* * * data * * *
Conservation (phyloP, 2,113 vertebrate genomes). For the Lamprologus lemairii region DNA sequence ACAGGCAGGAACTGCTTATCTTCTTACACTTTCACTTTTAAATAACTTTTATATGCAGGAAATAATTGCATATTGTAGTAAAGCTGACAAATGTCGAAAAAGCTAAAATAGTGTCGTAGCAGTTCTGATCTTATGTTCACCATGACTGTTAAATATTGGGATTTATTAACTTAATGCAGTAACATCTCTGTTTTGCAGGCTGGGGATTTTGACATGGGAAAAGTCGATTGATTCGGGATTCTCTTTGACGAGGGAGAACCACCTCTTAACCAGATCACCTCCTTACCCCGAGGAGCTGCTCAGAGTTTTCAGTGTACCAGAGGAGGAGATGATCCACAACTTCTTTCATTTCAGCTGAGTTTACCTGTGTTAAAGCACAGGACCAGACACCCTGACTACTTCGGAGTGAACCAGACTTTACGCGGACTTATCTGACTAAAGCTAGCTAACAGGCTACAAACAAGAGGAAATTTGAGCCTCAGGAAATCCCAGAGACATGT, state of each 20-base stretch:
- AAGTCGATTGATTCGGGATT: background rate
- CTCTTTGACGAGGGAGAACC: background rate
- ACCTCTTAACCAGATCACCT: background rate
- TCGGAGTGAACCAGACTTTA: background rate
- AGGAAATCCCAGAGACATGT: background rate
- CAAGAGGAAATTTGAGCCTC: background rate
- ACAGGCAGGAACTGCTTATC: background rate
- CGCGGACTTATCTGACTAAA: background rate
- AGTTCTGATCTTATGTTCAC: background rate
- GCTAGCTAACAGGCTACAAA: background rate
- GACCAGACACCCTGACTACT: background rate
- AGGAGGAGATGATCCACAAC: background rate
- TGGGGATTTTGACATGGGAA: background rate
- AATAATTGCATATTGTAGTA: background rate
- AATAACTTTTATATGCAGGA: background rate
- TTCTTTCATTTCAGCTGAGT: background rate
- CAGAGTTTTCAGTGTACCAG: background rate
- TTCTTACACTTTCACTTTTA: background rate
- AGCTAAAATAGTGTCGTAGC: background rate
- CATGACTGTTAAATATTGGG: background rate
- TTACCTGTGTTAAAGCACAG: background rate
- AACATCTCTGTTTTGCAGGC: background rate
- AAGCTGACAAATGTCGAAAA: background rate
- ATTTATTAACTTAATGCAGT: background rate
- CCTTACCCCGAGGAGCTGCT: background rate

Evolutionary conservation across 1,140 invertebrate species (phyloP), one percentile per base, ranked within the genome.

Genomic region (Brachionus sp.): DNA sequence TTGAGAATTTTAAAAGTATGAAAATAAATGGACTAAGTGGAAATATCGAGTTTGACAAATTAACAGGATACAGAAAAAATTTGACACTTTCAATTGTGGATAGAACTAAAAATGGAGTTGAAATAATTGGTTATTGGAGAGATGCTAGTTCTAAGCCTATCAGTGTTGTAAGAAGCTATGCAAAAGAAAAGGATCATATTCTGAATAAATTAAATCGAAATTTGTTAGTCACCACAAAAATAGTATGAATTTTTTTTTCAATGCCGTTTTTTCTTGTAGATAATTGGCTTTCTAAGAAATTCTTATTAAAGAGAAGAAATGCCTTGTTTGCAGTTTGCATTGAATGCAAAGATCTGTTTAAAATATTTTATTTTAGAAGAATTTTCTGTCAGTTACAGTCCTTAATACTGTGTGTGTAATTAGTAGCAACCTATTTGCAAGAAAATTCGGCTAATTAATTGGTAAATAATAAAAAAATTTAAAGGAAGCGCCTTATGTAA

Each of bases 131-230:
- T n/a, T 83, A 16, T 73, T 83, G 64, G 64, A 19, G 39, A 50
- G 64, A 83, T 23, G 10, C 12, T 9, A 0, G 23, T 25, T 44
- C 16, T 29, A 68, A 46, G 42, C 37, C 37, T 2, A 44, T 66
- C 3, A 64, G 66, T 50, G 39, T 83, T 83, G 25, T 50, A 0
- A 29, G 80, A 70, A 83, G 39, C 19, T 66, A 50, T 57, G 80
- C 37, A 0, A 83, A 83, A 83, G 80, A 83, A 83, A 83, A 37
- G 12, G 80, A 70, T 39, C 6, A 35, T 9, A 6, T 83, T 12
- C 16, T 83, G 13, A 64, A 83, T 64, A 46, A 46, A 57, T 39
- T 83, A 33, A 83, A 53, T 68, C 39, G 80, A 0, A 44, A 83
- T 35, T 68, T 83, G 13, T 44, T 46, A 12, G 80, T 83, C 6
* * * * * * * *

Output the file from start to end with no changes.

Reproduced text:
Conservation (phyloP, 2,113 vertebrate genomes). For the Lamprologus lemairii region DNA sequence ACAGGCAGGAACTGCTTATCTTCTTACACTTTCACTTTTAAATAACTTTTATATGCAGGAAATAATTGCATATTGTAGTAAAGCTGACAAATGTCGAAAAAGCTAAAATAGTGTCGTAGCAGTTCTGATCTTATGTTCACCATGACTGTTAAATATTGGGATTTATTAACTTAATGCAGTAACATCTCTGTTTTGCAGGCTGGGGATTTTGACATGGGAAAAGTCGATTGATTCGGGATTCTCTTTGACGAGGGAGAACCACCTCTTAACCAGATCACCTCCTTACCCCGAGGAGCTGCTCAGAGTTTTCAGTGTACCAGAGGAGGAGATGATCCACAACTTCTTTCATTTCAGCTGAGTTTACCTGTGTTAAAGCACAGGACCAGACACCCTGACTACTTCGGAGTGAACCAGACTTTACGCGGACTTATCTGACTAAAGCTAGCTAACAGGCTACAAACAAGAGGAAATTTGAGCCTCAGGAAATCCCAGAGACATGT, state of each 20-base stretch:
- AAGTCGATTGATTCGGGATT: background rate
- CTCTTTGACGAGGGAGAACC: background rate
- ACCTCTTAACCAGATCACCT: background rate
- TCGGAGTGAACCAGACTTTA: background rate
- AGGAAATCCCAGAGACATGT: background rate
- CAAGAGGAAATTTGAGCCTC: background rate
- ACAGGCAGGAACTGCTTATC: background rate
- CGCGGACTTATCTGACTAAA: background rate
- AGTTCTGATCTTATGTTCAC: background rate
- GCTAGCTAACAGGCTACAAA: background rate
- GACCAGACACCCTGACTACT: background rate
- AGGAGGAGATGATCCACAAC: background rate
- TGGGGATTTTGACATGGGAA: background rate
- AATAATTGCATATTGTAGTA: background rate
- AATAACTTTTATATGCAGGA: background rate
- TTCTTTCATTTCAGCTGAGT: background rate
- CAGAGTTTTCAGTGTACCAG: background rate
- TTCTTACACTTTCACTTTTA: background rate
- AGCTAAAATAGTGTCGTAGC: background rate
- CATGACTGTTAAATATTGGG: background rate
- TTACCTGTGTTAAAGCACAG: background rate
- AACATCTCTGTTTTGCAGGC: background rate
- AAGCTGACAAATGTCGAAAA: background rate
- ATTTATTAACTTAATGCAGT: background rate
- CCTTACCCCGAGGAGCTGCT: background rate

Evolutionary conservation across 1,140 invertebrate species (phyloP), one percentile per base, ranked within the genome.

Genomic region (Brachionus sp.): DNA sequence TTGAGAATTTTAAAAGTATGAAAATAAATGGACTAAGTGGAAATATCGAGTTTGACAAATTAACAGGATACAGAAAAAATTTGACACTTTCAATTGTGGATAGAACTAAAAATGGAGTTGAAATAATTGGTTATTGGAGAGATGCTAGTTCTAAGCCTATCAGTGTTGTAAGAAGCTATGCAAAAGAAAAGGATCATATTCTGAATAAATTAAATCGAAATTTGTTAGTCACCACAAAAATAGTATGAATTTTTTTTTCAATGCCGTTTTTTCTTGTAGATAATTGGCTTTCTAAGAAATTCTTATTAAAGAGAAGAAATGCCTTGTTTGCAGTTTGCATTGAATGCAAAGATCTGTTTAAAATATTTTATTTTAGAAGAATTTTCTGTCAGTTACAGTCCTTAATACTGTGTGTGTAATTAGTAGCAACCTATTTGCAAGAAAATTCGGCTAATTAATTGGTAAATAATAAAAAAATTTAAAGGAAGCGCCTTATGTAA

Each of bases 131-230:
- T n/a, T 83, A 16, T 73, T 83, G 64, G 64, A 19, G 39, A 50
- G 64, A 83, T 23, G 10, C 12, T 9, A 0, G 23, T 25, T 44
- C 16, T 29, A 68, A 46, G 42, C 37, C 37, T 2, A 44, T 66
- C 3, A 64, G 66, T 50, G 39, T 83, T 83, G 25, T 50, A 0
- A 29, G 80, A 70, A 83, G 39, C 19, T 66, A 50, T 57, G 80
- C 37, A 0, A 83, A 83, A 83, G 80, A 83, A 83, A 83, A 37
- G 12, G 80, A 70, T 39, C 6, A 35, T 9, A 6, T 83, T 12
- C 16, T 83, G 13, A 64, A 83, T 64, A 46, A 46, A 57, T 39
- T 83, A 33, A 83, A 53, T 68, C 39, G 80, A 0, A 44, A 83
- T 35, T 68, T 83, G 13, T 44, T 46, A 12, G 80, T 83, C 6